Some examples of service endpoints currently available through extensions are: For information about creating your own custom extensions, see Overview of extensions for VSTS.
You can control who can define new service endpoints in a library, and who can use an existing service endpoint.
The validation link uses a REST call to the external service with the information you entered, and indicates if the call succeeded. Selecting an existing subscription automatically creates a new Azure service principal that is assigned the Contributor role and so, by default, has access to all resources within the subscription.
Defines and secures a connection to a Microsoft Azure subscription using Azure credentials or an Azure management certificate. To maximize security when using this connection approach: How do I create a new service endpoint?
You will typically use an existing service principal that has restricted scope.
You can allocate service principal permissions at the subscription level, resource group level, or resource level.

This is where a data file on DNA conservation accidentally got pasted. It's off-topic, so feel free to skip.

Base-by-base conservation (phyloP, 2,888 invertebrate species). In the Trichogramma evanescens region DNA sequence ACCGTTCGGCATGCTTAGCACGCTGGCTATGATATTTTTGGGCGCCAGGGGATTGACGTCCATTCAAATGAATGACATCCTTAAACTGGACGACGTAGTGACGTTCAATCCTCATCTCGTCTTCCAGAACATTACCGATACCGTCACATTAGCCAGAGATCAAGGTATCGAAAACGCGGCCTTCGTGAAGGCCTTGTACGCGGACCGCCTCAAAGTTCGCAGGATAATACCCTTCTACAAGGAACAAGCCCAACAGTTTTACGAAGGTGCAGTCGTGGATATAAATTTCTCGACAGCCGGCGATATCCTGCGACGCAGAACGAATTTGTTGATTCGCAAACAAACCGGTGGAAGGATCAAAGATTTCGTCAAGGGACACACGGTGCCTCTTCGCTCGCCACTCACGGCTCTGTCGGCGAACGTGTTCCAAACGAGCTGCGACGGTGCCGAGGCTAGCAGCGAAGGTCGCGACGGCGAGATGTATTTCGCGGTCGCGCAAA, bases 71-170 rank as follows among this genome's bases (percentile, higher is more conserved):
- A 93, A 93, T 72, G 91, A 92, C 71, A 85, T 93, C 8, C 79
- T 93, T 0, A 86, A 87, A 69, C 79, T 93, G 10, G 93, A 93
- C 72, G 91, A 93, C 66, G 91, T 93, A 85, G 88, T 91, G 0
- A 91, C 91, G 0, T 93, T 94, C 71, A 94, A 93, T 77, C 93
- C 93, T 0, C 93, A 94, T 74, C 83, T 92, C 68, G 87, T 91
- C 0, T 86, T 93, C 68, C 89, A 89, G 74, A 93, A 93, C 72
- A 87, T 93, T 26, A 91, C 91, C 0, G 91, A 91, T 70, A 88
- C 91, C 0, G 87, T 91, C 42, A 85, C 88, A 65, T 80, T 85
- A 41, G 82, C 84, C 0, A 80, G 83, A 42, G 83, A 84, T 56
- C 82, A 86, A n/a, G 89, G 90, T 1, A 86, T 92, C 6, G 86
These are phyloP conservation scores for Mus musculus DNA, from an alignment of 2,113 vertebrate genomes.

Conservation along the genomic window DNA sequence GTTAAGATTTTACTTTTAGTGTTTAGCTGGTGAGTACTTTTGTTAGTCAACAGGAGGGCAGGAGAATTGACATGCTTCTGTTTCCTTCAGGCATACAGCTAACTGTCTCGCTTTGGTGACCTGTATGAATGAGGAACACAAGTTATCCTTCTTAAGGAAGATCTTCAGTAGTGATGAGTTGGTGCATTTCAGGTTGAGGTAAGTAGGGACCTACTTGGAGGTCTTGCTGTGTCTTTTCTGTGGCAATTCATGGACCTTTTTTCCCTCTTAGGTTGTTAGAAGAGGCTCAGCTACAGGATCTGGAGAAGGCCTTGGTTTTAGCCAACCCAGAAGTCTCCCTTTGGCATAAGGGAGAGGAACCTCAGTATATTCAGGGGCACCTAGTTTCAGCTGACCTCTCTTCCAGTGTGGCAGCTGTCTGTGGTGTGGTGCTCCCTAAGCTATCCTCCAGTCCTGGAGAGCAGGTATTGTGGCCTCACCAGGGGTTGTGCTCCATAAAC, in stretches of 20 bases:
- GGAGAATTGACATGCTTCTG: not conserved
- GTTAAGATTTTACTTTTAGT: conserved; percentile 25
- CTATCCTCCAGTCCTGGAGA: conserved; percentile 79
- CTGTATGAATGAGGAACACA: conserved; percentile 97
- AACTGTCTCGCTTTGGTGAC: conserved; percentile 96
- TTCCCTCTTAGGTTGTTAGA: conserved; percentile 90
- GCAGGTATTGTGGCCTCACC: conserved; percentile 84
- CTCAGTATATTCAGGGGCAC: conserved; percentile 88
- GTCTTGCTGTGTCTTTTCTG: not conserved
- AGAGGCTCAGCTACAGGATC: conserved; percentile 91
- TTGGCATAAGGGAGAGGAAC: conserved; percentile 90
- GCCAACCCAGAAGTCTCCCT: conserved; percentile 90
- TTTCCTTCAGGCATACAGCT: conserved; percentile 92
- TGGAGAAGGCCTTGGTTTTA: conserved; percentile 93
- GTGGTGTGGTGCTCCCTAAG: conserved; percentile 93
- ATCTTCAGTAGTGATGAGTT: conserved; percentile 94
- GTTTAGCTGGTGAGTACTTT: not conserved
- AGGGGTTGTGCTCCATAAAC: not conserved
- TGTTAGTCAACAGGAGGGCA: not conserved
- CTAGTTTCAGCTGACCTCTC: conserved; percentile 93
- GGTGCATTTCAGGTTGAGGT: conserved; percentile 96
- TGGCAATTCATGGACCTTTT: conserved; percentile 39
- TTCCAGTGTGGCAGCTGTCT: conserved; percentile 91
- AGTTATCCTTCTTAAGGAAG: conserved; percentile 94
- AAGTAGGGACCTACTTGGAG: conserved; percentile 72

By default, project contributors are added as members of this group.
Along with this, as your applications become more and more complex you will probably not want to rely on Visual Basic's data controls, but instead use the ADO objects directly. The concept behind Visual Basic ADO was Universal Data Access (UDA), where one database access method could be used for any data source; it was designed to replace both DAO and RDO.
You can define endpoints in Visual Studio Team Services (VSTS) or Team Foundation Server (TFS) that are available for use in all your tasks.